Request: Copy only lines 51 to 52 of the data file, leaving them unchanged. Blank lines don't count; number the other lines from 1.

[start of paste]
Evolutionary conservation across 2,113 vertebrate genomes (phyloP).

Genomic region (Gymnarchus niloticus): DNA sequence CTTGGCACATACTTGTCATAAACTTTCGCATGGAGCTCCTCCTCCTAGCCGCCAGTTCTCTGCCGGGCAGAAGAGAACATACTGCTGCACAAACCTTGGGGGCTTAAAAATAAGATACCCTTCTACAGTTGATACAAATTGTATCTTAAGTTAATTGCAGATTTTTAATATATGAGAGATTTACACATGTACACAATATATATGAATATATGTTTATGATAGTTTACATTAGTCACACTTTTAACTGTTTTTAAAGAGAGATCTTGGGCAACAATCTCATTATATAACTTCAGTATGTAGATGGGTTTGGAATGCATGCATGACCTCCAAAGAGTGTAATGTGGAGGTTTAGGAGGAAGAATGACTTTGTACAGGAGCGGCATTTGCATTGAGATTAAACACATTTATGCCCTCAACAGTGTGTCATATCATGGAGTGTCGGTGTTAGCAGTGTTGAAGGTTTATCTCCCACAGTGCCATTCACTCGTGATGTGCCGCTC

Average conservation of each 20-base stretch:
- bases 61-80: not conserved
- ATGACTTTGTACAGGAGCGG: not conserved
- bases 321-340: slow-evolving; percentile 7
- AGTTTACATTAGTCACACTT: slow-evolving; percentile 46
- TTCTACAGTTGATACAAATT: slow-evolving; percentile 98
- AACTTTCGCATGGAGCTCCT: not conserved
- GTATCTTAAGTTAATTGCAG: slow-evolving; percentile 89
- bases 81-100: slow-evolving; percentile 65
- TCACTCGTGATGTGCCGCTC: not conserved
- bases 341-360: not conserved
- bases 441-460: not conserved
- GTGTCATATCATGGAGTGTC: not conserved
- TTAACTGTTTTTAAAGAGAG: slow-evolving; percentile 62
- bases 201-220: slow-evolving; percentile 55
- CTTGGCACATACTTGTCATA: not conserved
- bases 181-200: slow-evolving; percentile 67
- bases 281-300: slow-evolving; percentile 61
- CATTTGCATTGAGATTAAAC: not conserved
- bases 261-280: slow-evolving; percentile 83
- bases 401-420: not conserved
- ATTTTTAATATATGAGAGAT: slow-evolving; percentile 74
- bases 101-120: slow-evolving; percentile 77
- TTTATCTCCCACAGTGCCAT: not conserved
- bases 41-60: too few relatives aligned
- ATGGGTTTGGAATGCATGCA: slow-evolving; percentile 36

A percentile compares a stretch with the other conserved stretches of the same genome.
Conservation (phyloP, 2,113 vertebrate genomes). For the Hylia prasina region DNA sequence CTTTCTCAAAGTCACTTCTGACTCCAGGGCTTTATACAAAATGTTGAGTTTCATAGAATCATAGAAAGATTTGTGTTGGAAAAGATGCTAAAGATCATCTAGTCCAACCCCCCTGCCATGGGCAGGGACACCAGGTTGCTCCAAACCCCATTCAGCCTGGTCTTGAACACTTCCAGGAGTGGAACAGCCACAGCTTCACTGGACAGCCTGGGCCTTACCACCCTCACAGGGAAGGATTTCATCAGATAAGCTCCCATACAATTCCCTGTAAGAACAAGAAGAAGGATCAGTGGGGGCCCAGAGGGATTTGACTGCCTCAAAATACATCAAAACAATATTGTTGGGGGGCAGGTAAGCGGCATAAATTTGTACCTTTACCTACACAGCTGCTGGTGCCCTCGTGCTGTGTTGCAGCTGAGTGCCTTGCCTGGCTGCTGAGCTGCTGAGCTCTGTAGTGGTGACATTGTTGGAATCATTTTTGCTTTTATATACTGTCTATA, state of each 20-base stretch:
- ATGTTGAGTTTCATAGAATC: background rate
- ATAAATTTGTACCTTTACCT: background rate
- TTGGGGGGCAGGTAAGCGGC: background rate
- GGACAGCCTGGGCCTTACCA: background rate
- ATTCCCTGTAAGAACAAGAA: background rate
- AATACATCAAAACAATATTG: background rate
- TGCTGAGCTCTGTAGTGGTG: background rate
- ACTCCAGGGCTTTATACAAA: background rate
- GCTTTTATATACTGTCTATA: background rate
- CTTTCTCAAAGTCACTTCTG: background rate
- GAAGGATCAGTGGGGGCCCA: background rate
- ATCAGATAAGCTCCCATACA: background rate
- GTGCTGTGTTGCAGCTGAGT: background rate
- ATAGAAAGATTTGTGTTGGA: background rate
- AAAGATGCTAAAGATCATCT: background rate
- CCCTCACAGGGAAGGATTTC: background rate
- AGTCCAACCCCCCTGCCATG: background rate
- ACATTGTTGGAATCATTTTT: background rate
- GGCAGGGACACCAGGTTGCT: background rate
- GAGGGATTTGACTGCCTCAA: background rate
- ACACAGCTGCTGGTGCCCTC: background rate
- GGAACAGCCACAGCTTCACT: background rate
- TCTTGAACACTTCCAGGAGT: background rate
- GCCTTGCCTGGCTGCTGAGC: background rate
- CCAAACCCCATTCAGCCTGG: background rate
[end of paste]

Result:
- ACACAGCTGCTGGTGCCCTC: background rate
- GGAACAGCCACAGCTTCACT: background rate